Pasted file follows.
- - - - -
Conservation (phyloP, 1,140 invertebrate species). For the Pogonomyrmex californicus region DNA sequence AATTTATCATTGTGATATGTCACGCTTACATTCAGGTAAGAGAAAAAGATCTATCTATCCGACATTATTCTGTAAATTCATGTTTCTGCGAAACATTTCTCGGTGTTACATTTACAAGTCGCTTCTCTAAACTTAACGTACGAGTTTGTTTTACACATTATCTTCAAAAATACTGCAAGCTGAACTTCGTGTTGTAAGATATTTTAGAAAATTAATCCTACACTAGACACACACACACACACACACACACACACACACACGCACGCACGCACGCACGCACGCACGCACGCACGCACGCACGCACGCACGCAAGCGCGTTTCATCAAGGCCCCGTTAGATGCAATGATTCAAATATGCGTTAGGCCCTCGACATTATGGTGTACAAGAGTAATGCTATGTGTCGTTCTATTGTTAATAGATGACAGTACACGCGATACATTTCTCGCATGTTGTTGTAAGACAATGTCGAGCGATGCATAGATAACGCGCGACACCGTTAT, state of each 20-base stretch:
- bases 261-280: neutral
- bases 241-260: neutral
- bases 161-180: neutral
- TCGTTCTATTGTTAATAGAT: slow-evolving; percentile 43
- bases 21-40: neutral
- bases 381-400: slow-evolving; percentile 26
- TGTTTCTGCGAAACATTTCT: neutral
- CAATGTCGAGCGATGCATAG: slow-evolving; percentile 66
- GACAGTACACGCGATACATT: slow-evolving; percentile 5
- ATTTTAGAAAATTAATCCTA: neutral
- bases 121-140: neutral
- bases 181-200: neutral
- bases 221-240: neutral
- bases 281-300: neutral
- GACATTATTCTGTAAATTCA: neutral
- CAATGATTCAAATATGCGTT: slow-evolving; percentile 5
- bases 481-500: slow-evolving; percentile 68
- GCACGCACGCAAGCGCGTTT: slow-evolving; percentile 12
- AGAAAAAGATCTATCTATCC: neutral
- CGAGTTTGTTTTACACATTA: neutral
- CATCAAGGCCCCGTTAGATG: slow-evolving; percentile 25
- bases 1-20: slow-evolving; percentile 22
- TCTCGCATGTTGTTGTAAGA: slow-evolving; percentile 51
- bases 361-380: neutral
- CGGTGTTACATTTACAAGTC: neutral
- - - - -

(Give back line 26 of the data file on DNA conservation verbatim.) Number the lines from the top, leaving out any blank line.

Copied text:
- CGGTGTTACATTTACAAGTC: neutral